Archive for the ‘Presbyterian Church in the United States’ Tag

Devotion for the Third Sunday in Lent, Year D (Humes)   1 comment

Above:  The Taking of Christ, by Jacques de l’Ange

Image in the Public Domain

Loving Like Jesus

MARCH 20, 2022


The Collect:

Blessed Lord, who caused all holy Scriptures to be written for our learning:

Grant us so to hear them, read, mark, learn, and inwardly digest them,

that we may embrace and ever hold fast the blessed hope of life,

which you have given us in our Savior Jesus Christ,  who lives and reigns

with you and the Holy Spirit, one God, for ever and ever.  Amen.

The Book of Common Prayer (1979), page 236


The Assigned Readings:

Hosea 6:1-11

Psalm 103:1-18

Colossians 2:6-19

John 18:1-14


Looking for Jesus is a theme in the readings from the New Testament.  The germane question is why one seeks him–to control or arrest him, with ultimate lethal intent or to follow him.  One can never control Jesus, of course.  But one can follow him.  Doing so entails repentance–actions, not just words or intentions.  Fortunately, God seems to like repentance.

Aspects of the readings from Hosea 6 and Colossians 2 require unpacking.  Hosea 6:4-11 condemns mistaking sacred rituals for talismans.  The Law of Moses, of which the Book of Hosea is fond, mandates certain rituals, but does not mistake them for talismans.  Obey the Law of Moses, with its moral obligations and keep the rituals, Hosea 6 teaches.  Likewise, there are Hellenistic cultural contextual issues at work in Colossians 2.  May you, O reader, and I never repeat the error of the General Assembly of the old Presbyterian Church in the United States (the “Southern Presbyterian Church”), which approved the following resolution:

There is no warrant for the observance of Christmas and Easter as holy days, but rather the contrary (see Galatians iv. 9-11; Colossians ii. 16-21), and such observance is contrary to the principles of the Reformed faith, conducive to will-worship, and not in harmony with the simplicity of the gospel in Jesus Christ.

The theme of the reading from Colossians 2 is the proper use of Christian liberty.  We are free in Christ to follow him.  The worldly distractions you, O reader, and I may contend with may be quite different from those for the original audience of the Letter to the Colossians.  May we not mistake culturally specific examples of timeless principles for those principles.

Loving one’s neighbor as one loves oneself can get one in deep trouble.  Obeying the moral obligations of divine commandments can be perilous.  Of course, the servant is not greater than the master.











Devotion for the Second Sunday in Lent (Ackerman)   1 comment

Above:  St. Titus

Image in the Public Domain


MARCH 5, 2023


The Collect:

Blessed Lord, who caused all holy Scriptures to be written for our learning:

Grant us so to hear them, read, mark, learn, and inwardly digest them,

that we may embrace and ever hold fast the blessed hope of life,

which you have given us in our Savior Jesus Christ,  who lives and reigns

with you and the Holy Spirit, one God, for ever and ever.  Amen.

The Book of Common Prayer (1979), page 236


The Assigned Readings:

Genesis 9:18-27

Psalm 39:4-8a

Titus 2:1-10

Matthew 12:38-42


Some of the readings for this Sunday are difficult.  Genesis 9:18-27 gives us the misnamed Curse of Ham (“Cursed be Canaan,” verse 25 says).  This curse follows a euphemistic description of either the castration or the incestuous and homosexual rape of Noah by his son Ham.  As one acquainted with the shameful history of racism, slavery, and institutionalized racial segregation  in the United States knows well, the misuse of this passage to justify these sins is an old story.  I know that story well, due to reading in both primary and secondary sources.  Primary sources include back issues of The Presbyterian Journal (founded as The Southern Presbyterian Journal), a publication by and for ardent defenders of racism and institutionalized racial segregation in the 1940s forward, some of whom went on to found the Presbyterian Church in America (PCA), schismatic to the Presbyterian Church in the United States, or, informally, the old Southern Presbyterian Church, in 1973.  (The events of 1942-1972 are not ancient history!)  I have index cards from which I can cite many examples of quoting this and other passages of scripture to criticize efforts to work for the civil rights of African Americans, so nobody should challenge me regarding the facts of this objective matter.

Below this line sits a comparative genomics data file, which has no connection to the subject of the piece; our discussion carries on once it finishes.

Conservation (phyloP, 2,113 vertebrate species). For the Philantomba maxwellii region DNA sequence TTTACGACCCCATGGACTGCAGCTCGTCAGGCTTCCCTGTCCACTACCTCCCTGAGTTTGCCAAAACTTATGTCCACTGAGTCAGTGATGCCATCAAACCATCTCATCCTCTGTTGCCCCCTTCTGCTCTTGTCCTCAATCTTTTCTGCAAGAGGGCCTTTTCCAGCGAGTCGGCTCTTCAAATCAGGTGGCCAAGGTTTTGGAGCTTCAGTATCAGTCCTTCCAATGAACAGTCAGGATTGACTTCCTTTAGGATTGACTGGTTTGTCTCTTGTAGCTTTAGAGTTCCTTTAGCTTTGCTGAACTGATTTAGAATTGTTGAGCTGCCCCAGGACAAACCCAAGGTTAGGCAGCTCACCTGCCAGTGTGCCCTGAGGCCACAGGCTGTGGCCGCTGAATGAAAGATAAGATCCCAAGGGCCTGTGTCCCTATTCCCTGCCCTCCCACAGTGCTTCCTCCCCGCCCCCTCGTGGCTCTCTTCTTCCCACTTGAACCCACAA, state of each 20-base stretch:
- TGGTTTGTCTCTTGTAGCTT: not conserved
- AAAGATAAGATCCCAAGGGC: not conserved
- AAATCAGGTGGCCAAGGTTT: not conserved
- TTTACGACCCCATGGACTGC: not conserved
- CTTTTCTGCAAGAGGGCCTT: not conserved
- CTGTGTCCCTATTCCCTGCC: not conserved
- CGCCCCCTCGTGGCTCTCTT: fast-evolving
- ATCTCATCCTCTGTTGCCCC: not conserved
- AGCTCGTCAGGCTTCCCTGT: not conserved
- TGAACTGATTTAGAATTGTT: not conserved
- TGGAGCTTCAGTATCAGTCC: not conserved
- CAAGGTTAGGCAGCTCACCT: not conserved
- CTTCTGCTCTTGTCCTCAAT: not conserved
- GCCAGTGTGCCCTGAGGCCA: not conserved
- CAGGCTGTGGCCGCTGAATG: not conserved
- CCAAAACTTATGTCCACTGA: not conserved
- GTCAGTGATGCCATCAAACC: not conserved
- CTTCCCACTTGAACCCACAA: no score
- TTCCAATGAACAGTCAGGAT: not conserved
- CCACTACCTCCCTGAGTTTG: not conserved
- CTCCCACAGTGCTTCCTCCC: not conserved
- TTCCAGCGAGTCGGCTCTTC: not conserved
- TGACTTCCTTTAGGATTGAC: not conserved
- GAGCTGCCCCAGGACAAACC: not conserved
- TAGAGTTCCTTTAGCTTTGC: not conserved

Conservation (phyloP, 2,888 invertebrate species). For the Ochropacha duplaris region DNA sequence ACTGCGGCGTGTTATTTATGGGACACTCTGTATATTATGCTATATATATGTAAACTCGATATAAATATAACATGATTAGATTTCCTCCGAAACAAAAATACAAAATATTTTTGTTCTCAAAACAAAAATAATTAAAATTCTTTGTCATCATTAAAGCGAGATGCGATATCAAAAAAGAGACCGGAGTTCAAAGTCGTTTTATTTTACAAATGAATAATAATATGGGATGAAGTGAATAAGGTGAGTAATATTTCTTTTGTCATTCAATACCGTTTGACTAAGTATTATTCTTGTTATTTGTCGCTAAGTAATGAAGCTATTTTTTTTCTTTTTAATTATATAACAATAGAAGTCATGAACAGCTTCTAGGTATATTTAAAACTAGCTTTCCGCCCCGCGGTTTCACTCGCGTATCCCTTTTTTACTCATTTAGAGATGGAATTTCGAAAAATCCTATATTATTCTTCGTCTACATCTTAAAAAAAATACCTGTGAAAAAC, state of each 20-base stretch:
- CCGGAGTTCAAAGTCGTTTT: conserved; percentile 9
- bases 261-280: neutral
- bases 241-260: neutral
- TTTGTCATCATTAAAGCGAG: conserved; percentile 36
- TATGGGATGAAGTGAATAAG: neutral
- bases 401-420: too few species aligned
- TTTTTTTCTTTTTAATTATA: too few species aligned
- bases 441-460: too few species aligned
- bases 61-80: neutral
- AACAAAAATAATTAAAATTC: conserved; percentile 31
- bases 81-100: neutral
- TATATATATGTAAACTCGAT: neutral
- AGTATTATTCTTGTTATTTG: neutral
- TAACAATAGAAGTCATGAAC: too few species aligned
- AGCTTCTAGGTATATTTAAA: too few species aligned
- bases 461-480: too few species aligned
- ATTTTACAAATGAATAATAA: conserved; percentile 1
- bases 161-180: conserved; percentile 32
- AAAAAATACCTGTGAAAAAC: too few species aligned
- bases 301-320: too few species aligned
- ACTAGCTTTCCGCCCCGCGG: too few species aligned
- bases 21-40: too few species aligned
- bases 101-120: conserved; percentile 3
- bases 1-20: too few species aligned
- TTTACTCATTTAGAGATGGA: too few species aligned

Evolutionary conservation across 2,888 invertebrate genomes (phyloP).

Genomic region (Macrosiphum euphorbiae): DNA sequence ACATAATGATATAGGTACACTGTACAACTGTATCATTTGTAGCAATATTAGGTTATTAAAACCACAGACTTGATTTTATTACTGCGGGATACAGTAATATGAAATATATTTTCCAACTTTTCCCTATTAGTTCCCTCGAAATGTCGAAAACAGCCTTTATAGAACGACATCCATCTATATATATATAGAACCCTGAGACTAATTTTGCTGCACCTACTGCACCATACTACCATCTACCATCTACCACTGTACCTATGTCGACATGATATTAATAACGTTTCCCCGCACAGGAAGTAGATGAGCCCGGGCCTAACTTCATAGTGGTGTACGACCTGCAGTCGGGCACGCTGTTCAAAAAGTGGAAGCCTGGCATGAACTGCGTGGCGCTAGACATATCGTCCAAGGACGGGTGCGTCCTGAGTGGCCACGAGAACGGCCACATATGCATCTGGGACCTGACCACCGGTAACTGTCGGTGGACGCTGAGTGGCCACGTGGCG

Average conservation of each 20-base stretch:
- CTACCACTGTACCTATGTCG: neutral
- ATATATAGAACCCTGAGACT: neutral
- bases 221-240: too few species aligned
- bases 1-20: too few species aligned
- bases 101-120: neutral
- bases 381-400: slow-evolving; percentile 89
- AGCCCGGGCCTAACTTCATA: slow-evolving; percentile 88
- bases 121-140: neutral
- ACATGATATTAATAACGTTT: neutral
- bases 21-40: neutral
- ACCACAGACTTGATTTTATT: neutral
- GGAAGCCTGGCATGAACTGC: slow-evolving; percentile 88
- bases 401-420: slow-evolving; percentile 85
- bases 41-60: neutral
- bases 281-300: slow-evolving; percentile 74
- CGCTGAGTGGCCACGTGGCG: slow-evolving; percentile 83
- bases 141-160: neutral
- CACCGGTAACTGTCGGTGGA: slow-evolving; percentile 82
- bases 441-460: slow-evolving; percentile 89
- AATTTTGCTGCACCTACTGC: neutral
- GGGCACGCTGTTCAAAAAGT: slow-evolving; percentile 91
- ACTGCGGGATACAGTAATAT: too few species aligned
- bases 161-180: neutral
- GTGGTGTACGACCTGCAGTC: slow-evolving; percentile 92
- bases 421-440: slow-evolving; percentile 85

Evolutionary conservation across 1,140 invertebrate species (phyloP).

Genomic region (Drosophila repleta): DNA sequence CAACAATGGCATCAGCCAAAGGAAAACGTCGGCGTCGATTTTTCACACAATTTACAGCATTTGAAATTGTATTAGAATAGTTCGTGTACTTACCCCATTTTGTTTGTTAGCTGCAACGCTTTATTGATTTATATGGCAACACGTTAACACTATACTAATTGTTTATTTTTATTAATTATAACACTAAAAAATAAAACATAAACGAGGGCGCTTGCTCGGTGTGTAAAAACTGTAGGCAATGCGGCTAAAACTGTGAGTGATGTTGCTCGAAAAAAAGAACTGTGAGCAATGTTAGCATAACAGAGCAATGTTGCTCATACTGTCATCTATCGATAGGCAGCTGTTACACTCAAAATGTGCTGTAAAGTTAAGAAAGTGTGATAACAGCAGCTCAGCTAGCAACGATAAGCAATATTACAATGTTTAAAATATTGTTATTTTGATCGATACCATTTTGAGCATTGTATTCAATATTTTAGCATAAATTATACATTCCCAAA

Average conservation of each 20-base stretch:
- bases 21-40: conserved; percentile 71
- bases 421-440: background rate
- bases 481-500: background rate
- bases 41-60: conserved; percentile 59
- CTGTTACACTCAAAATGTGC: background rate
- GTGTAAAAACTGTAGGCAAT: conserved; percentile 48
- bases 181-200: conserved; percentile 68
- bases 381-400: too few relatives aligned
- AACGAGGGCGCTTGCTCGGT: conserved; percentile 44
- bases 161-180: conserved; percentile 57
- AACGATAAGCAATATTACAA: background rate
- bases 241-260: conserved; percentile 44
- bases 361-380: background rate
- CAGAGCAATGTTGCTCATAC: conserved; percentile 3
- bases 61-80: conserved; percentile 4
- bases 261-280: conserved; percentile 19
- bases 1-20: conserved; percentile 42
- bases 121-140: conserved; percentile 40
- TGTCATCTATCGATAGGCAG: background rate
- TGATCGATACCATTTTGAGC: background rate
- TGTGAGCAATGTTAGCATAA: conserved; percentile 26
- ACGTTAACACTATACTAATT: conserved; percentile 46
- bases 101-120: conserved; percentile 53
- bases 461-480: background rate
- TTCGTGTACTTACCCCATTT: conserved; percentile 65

Titus 2:1-10 is likewise troublesome.  Insisting upon submissive wives and slaves is indefensible.  If one thinks that Jesus might return during one’s lifetime, one might not argue for social reform.  God will take care of that, right?  Maybe not!  Besides, do we not still have the moral obligation to love our neighbors as we love ourselves.  The epistle dates to the first century C.E.  I am typing this post in  2017, however.  The passage of time has proven the inaccuracy of the expectation that Jesus would return in the first century C.E.

David Ackerman summarizes these two readings as focusing

on ways in which God calls Christians to repent of misusing the Bible to the unjust exclusion and oppression of others.

Beyond the Lectionary (2013), pages 37-38

The lack of faith of certain scribes and Pharisees is evident in Matthew 12, for they request a sign from Jesus.  (Faith requires no signs.)  Our Lord and Savior replies in such a way as to indicate

rejection experienced in death yet God’s victory over it.

The New Interpreter’s Study Bible (2003), page 1768

The possibility of death is evident in Psalm 39.  A sense of awareness of one’s mortality and vulnerability pervades the text.  The author turns to God for deliverance.

Sometimes deliverance from death does not come.  Yet, in God, there is victory over death.

May, via God, there also be an end to

unjust exclusion and oppression of others.









Devotion for the Nineteenth and Twentieth Days of Easter, Year A (ELCA Daily Lectionary)   3 comments

Finneran Source Card